In the waiting room of the Healing Touch Integral Wellness Center in Old City, I hold a pen to a diagram of the human body with the instruction to label the site of my emotional pain. I do, and then I continue to answer the rest of the questions on the medical forms I’m filling out. Am I pleased with the number or intimacy of my personal relationships? Do I consume any caffeinated beverages? What was the last work of art to make me cry? Did crying help? 

Moments after I submit these forms, a quiet receptionist motions to me and says, “The doctor is ready to see you.”

She leads me through the doors of the waiting room into a large hall lined with benches against walls punctuated by anatomical drawings. Walking through it to the single room at the end has a feeling of heaviness and finality. I’m here without knowing much of what to expect and I’m skeptical of what’s to come and whether whatever does might help me. The receptionist falls back and motions me forward, and as I enter the room I’m greeted warmly by my doctor: Emma Sulkowicz. 

"I haven’t done this with anyone yet,” she says, “but if you could just lay on the bed and close your eyes for a minute, that would be great.”

Emma Sulkowicz is an artist. She’s most popularly known for her Mattress Performance (Carry That Weight) (2014–15), which served as her senior thesis as a Visual Arts major at Columbia. For the entirety of her senior year, she carried a mattress with her at all times. The piece garnered both positive and negative criticism and served to address the artist’s own experience with sexual assault and the largely lukewarm response to campus assault in general. Now, two years after her graduation, Emma is installed in Philadelphia with Philadelphia Contemporary as Pseudo–Doctor Sulkowicz.

The office is arranged more like a still life of a clinic than a functioning doctor's office. In one corner, a blooming peace lily sits propped on a platform. Against another wall, a table with a bottle of lotion and a box of tissues. The patient bed is covered with a layer of paper similar to that found in actual medical offices, but it seems more translucent, less substantial. After I lie there in silence for a minute, I straighten up and begin my session. Emma sits across from me holding a pad of yellow paper, already half–full of notes.

The Healing Touch Integral Wellness Center, which is open Friday to Monday from 10 a.m. to 6:30 p.m. until January 29, is an experiment in desire. In setting up and attending a session (which, for students, costs fifteen dollars and thirty for anyone else), one is confronted with questions of want. What do I want to gain from this experience? What do I want to discuss? Of what do I want to be healed? The practice, in this sense, is intensely meditative and reflective. It looks at the relationship between art and life and decentralizes the role of the artist, instead focusing inherently on that of the participant.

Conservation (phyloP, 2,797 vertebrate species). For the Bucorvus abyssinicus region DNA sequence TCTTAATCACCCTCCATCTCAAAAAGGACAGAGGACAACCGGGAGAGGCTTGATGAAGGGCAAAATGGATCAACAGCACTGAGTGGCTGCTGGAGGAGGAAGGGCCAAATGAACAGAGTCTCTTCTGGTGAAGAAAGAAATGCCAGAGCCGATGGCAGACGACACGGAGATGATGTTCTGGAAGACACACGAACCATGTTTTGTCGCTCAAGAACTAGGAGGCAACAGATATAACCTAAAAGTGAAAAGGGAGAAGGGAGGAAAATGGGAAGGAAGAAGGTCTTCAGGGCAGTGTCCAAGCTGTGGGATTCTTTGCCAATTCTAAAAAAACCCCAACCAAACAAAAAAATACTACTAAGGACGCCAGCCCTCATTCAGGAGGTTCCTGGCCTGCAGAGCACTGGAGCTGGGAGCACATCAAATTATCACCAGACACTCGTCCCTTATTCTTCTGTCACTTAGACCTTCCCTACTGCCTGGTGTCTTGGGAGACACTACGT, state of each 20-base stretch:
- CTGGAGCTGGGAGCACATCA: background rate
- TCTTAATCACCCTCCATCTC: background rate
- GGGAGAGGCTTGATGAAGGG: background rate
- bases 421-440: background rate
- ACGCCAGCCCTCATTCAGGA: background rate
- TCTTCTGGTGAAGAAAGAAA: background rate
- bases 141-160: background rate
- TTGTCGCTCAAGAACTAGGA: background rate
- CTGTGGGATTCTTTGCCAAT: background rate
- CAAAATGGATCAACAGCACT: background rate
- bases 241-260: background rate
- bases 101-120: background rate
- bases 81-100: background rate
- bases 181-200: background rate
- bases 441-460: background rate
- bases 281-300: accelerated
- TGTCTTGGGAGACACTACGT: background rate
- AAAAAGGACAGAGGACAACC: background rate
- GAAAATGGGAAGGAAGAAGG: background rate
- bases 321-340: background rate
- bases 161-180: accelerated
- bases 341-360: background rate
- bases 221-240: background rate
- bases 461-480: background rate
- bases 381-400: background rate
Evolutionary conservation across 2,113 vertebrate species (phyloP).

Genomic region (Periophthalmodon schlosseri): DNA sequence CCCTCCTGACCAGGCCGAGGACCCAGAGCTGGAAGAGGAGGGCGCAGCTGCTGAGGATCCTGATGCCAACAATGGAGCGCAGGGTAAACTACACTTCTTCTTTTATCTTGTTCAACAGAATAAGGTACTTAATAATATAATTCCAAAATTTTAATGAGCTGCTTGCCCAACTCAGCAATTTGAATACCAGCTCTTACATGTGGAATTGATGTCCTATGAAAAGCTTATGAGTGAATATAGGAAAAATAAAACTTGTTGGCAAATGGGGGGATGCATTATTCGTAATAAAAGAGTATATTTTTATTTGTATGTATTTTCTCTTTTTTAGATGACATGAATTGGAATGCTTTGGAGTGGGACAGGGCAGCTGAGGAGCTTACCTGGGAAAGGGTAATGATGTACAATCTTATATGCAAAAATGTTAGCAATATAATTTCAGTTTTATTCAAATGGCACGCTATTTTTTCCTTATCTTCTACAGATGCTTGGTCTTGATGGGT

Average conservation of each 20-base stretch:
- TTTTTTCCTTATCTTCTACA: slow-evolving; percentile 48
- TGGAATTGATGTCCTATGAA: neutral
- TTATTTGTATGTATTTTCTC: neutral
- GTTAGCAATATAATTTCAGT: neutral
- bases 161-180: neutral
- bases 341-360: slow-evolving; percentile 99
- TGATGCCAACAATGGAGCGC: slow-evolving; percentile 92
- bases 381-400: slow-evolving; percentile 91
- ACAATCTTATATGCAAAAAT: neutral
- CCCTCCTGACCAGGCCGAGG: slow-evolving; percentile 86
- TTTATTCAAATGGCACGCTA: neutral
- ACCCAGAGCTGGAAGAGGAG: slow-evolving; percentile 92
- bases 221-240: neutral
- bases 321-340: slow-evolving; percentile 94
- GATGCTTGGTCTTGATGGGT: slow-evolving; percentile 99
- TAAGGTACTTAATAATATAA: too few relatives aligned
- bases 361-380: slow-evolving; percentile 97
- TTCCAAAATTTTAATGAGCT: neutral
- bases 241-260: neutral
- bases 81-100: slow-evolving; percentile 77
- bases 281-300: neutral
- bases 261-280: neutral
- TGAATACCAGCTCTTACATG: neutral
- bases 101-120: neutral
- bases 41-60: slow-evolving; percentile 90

In the thirty minutes that follow, Emma and I discuss more than I expected we would. She probes deep into my past and current relationships, my feelings about myself and significant events in my life. Her questions are carefully formed and her comments are incisive, but her frequent pauses make it clear that she’s not really a trained medical professional, and instead someone just recently graduated from college. In a way it feels like going to see a psychic – I made myself vulnerable to her, a stranger, for a full half hour, and absorbed her thoughts and advice and interpretations. When finished, I'm left to piece together the significance of her words. And because she's just a stranger and has no obligation to be strictly professional, the meeting feels strangely like talking with an old friend.

After thanking her and leaving her office, I do feel lighter. Not cured (whatever that might mean), but certainly glad that I had come. 

Image: "Doctor" Emma Sulkowicz at The Healing Touch Wellness Center. Photo: Emily Belshaw, 2017


All comments eligible for publication in Daily Pennsylvanian, Inc. publications.